Kiss + Peter Gabriel React to Rock Hall Induction
When they woke up yesterday, Peter Gabriel and the members of Kiss were just plain old ordinary multimillionaire rock stars. Today? They're some of the newest members of the Rock and Roll Hall of Fame.
Gabriel, of course, was previously inducted as a member of Genesis, but as he told Rolling Stone in a new interview, he's even more flattered this time around because "it's for your whole body of work and not just a specific project."
Promising to be on hand for the ceremony next year, Gabriel admitted to some scheduling fears, saying his bass player, Tony Levin, will be on "a prog-rock cruise" when it takes place. Informed that he wouldn't have to play, he told RS, "Generally, you can either fret about playing and worry about it all night, or you can sit back and have a glass of wine and enjoy the evening. I have to think about that, but this is just great news." Still, he added, "I'll probably play, though if I do 'In Your Eyes,' it'll take 10 minutes and that might be all the time I have."
Longtime Kiss leaders Gene Simmons and Paul Stanley have always been vocal about their antipathy toward the Rock Hall, but in a statement responding to the band's induction, they proved thoroughly gracious. "To the Kiss Army, Ace, Peter, Eric Carr, Vinnie, Mark, Bruce, Tommy and Eric Singer, Bill Aucoin, Doc McGhee and to my partner of 40 years, the ever youthful Paul Stanley...and all the members of the Kiss Family. This honor is for you. Forty years of rockin' and still going strong." (The first eight people Simmons lists are former or present members of the band, you can learn all about them on our complete guide to Kiss' lineup changes.)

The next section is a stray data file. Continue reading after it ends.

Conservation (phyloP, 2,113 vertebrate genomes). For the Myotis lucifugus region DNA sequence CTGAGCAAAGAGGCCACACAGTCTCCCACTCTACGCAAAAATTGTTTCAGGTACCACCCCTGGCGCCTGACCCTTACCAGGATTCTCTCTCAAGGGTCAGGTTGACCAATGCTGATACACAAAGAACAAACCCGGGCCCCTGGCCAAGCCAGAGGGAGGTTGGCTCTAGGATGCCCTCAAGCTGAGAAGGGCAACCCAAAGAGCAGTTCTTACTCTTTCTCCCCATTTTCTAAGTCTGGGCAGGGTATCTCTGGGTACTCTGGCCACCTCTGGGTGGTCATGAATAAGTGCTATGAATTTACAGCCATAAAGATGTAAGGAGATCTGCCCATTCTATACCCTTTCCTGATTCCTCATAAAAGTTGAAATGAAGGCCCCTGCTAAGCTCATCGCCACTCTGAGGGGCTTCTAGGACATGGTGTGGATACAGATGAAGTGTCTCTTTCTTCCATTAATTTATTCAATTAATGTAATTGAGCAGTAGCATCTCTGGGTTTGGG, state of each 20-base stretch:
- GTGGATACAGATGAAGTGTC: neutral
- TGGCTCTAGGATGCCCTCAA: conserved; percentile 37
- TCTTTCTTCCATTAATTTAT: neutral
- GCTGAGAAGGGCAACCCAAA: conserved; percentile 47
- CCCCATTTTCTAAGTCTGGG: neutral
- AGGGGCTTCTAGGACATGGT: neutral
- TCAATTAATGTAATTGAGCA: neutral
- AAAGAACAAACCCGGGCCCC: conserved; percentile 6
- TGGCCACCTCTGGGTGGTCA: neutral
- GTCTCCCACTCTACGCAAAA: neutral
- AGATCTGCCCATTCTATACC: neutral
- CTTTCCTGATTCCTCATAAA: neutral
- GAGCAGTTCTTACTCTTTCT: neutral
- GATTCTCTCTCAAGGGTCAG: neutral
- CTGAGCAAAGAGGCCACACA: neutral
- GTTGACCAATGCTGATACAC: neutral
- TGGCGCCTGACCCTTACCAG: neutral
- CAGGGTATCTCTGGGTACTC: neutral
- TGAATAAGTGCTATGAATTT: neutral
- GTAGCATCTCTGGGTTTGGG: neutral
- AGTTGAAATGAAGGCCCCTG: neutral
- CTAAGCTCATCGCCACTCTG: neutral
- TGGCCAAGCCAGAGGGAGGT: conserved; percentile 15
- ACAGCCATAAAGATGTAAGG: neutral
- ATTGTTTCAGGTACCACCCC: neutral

"The spirit of rock and roll for me has always meant following the paths I choose regardless of what my critics or my peers think," added Stanley. "For 40 years Kiss has built an army that apologizes to no one and I'm honored to be inducted into the Rock & Roll Hall of Fame knowing we have remained true to ourselves and our fans."
For Rock Hall executive Joel Peresman, the Kiss induction was simply inevitable. "The Kiss Army has descended on us in recent years, and we’ve gotten thousands of letters. They also did extremely well in the public vote," he noted, adding that their presence would add a unique twist to the traditional ceremony-closing jam. "Should it be 'Rock and Roll All Nite' or a Bruce Springsteen song? What’s the best way to represent it? We don’t know yet."